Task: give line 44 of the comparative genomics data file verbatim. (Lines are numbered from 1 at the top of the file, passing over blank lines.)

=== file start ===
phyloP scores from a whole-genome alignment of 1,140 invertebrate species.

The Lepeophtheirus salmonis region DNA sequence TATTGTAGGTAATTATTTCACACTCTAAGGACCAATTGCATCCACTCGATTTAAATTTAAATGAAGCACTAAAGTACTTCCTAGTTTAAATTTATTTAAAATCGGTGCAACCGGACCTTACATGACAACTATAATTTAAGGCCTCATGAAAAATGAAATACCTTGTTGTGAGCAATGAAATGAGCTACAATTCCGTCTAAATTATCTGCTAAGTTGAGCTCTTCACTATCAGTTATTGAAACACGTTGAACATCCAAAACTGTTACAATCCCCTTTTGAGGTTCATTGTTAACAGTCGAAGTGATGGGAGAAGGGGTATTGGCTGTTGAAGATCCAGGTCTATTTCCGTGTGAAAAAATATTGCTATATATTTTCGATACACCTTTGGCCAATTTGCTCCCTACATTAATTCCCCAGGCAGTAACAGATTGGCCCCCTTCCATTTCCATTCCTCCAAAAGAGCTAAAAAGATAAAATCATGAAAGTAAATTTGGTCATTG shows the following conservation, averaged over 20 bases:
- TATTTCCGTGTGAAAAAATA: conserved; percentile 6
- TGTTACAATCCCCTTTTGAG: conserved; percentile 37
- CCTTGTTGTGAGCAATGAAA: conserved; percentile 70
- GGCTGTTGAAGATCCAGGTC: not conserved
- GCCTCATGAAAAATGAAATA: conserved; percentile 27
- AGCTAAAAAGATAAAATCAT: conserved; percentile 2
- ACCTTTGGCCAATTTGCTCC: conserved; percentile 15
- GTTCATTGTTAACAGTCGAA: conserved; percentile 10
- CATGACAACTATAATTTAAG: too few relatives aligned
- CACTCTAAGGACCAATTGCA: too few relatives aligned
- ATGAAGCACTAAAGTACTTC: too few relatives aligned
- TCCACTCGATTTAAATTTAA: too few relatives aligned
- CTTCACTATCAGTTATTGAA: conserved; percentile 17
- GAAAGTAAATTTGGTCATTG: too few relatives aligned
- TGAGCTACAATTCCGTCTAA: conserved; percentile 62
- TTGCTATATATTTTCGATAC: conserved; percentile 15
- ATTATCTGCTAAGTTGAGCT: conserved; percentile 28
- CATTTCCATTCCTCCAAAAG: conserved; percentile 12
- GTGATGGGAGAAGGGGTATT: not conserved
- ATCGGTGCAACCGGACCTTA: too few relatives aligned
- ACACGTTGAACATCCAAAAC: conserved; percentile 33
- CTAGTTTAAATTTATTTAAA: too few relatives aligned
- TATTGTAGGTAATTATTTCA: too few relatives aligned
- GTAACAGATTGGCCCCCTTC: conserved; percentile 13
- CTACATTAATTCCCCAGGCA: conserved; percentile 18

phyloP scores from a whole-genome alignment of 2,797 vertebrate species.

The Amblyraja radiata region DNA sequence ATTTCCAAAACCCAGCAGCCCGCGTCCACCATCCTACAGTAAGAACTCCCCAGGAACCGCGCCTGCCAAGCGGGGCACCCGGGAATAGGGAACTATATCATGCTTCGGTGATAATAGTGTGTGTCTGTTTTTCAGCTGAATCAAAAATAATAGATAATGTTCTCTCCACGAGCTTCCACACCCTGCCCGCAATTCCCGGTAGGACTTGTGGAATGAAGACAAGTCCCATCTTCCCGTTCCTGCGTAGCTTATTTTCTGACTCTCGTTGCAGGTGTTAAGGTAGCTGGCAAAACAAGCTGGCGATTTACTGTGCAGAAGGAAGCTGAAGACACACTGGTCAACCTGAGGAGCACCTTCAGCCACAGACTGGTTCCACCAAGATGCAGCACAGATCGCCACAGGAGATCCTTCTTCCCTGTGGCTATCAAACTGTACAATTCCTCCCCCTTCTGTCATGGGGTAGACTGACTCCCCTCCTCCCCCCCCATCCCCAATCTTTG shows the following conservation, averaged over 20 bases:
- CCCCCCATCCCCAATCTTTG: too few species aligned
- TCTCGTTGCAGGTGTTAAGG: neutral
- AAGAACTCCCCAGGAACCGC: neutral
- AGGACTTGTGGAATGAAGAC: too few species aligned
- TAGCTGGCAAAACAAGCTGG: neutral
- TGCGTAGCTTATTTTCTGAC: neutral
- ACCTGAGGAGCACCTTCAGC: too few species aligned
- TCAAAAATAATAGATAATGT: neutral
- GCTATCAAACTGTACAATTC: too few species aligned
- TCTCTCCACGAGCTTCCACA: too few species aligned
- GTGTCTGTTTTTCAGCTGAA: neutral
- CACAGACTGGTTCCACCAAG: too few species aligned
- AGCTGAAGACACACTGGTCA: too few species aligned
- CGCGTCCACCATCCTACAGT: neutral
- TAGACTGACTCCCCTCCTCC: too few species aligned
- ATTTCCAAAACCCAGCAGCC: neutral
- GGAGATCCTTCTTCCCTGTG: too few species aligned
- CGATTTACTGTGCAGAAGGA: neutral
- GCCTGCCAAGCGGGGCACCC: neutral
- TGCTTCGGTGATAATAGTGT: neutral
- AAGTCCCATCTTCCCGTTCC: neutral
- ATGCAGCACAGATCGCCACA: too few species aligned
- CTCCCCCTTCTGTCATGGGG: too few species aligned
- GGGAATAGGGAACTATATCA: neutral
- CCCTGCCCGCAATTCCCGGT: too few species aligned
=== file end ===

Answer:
- TAGACTGACTCCCCTCCTCC: too few species aligned